Reason #134,665 Why Unions Should be Outlawed

Behold the story of a 75-year-old teacher who has been collecting full pay for 13 years because the schools can’t fire him. He’s union, after all.

Now, I can see keeping him on suspension with pay while the charges of child molestation against him were being dealt with and I will be the first to admit that I find it a mite strange that he, after the charges were dropped, still wasn’t allowed to teach, but what I don’t see is the sense in the school being forced to keep him on the payroll.

It certainly doesn’t help that school in hiring teachers who can teach Johnny to read.

Thatisall.

11 comments

  1. 1
    sleeper bloviates:

    We don’t need to outlaw unions, just stop entering into contracts with them.

    We will also need to appropriately prosecute illegal behavior frequently utilized by unions and their members to coerce others to conform to their will.

    And since I’ve never been in a union and I’m too lazy to look it up, are there actually laws that require an employer to enter into a union contract against his will?

    And lastly, First. Heh.

  2. 2
    americanexpat bloviates:

    Let’s see if I’ve got this right: teacher is accused of molesting girl. Teacher is suspended and charged with felony. Charges later dropped on technicality (no further explanation), but teacher is not permitted back into the classroom. So, for last 13 years, teacher has been pulling down 100k per year for sitting on his ass at home. Here’s what I’m curious about: What part of the union’s contract stipulates that a teacher in his situation can’t be fired? Yeah, the union got a sweetheart deal, but I also blame the school board/administrators that agreed to it.

    Sleeper, whether you have to join a union or not depends on the state you’re working in, and the industry. The right-to-work states, where you can’t be forced to join a union, are in the south, the Great Plains, and parts of the southwest. The “union shop” states, where you can be compelled to join a union in order to continue your employment, are in the northeast, parts of the Midwest, and the Pacific states, including Alaska and Hawaii. In general, RTW states tend to be “red” states, union shop states tend to be “blue”. I’ll let you draw your own conclusions from that.

  3. 3
    americanexpat bloviates:

    Sleeper, further to your comment, the basic answer to your actual question (that I should have read more closely the first time) is yes. Workers have the right to form and join unions, that’s part of federal law. If they choose a union to represent them in collective bargaining, the company has to suck it up. Of course, in RTW states, employees cannot be forced to join a union to work or continue to work. And employees can “decertify” their union, i.e., declare in a referendum that the union no longer represents them, in any state. But that’s the option of the employees, not the company.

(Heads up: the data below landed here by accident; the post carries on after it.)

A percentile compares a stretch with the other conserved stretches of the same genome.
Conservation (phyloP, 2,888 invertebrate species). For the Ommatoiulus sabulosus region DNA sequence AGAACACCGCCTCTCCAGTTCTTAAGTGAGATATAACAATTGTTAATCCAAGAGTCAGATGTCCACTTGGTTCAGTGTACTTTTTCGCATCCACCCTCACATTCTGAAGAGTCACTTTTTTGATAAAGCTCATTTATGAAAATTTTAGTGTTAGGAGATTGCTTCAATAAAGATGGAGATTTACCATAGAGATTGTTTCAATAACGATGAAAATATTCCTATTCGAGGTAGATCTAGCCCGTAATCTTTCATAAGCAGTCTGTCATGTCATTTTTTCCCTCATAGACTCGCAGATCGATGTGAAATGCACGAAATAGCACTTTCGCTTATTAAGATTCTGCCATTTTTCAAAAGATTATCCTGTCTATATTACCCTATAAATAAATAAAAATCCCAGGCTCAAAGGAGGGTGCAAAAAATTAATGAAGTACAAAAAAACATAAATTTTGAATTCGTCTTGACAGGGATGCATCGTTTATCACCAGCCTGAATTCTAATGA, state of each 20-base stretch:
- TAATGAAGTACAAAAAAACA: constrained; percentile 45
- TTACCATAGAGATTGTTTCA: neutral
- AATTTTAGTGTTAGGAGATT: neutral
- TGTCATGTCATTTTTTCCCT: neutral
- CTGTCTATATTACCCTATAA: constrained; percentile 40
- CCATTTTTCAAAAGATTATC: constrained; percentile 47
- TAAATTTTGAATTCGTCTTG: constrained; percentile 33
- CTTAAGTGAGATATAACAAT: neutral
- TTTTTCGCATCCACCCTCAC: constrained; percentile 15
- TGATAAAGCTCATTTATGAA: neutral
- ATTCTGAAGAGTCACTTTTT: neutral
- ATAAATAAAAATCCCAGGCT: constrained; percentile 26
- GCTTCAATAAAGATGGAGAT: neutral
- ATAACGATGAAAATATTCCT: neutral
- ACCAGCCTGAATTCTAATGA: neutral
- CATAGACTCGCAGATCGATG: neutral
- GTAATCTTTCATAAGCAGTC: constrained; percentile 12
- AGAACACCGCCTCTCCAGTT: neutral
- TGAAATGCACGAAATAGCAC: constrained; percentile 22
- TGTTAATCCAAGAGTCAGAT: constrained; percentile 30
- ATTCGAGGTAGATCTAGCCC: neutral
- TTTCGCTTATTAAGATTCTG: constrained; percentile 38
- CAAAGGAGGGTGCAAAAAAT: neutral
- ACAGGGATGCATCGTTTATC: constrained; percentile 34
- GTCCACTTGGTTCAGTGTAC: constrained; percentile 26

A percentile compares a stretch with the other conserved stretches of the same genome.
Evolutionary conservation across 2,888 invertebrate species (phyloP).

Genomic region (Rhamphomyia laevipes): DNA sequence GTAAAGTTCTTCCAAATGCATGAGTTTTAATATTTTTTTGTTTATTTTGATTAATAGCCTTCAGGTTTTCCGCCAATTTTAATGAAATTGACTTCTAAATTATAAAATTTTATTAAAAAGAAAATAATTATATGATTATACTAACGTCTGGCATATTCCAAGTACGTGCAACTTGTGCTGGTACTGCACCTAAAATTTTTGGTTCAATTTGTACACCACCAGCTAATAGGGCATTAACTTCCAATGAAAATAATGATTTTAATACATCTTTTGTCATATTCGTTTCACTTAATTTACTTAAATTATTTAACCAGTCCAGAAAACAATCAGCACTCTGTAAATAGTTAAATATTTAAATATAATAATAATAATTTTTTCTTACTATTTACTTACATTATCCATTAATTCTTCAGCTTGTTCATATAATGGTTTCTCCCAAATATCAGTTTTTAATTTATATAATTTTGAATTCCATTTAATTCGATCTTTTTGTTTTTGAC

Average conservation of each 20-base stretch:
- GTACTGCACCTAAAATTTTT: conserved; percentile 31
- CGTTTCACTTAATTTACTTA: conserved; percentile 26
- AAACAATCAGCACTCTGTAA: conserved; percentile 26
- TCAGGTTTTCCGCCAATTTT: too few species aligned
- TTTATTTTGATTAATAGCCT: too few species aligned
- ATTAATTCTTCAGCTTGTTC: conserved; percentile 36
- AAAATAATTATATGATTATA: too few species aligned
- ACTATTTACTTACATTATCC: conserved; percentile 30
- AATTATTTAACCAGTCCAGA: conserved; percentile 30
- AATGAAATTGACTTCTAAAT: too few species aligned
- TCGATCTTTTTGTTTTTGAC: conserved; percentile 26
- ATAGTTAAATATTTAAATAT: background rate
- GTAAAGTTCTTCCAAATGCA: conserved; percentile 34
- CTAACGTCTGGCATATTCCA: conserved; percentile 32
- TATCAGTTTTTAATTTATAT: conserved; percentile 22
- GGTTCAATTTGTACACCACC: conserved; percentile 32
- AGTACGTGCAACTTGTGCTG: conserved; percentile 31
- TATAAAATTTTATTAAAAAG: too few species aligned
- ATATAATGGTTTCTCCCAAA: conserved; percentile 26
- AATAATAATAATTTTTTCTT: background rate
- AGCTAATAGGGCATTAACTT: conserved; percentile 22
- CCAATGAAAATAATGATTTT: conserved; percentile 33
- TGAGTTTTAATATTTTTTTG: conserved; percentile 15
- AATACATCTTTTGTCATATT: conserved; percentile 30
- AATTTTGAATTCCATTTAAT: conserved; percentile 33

4. 4
    DJ Allyn, ITW bloviates:

    Oh sure, blame the unions. Ooo, those big, bad unions…

    He was accused of a crime, charged, then for whatever reason, those charges were dismissed — without the benefit of a trial and acquittal. So the man is sitting in a legal limbo.

    I don’t know if the man is guilty or not — and that is the problem. He was accused, charged, and then they dropped the case without so much as a determination of his actual guilt. The schools certainly can’t take him back — he now has an outstanding suspicion that has never been legally cleared up one way or the other. He can’t work, because of the question of whether he has ever been brought up on charges.

    The absolute worst thing for a person to find themselves in is being charged and then having those charges dropped without a trial. At least with a trial, if acquitted, he’d have a legal determination of his innocence. We have none of that here. He IS being considered “guilty” because of the cloud that hangs over his head.

    That said, I have a strong suspicion this guy is guilty, and instead of the outrage over whether this guy is still on the payroll, we should be asking why isn’t this guy in a deep dark hole somewhere?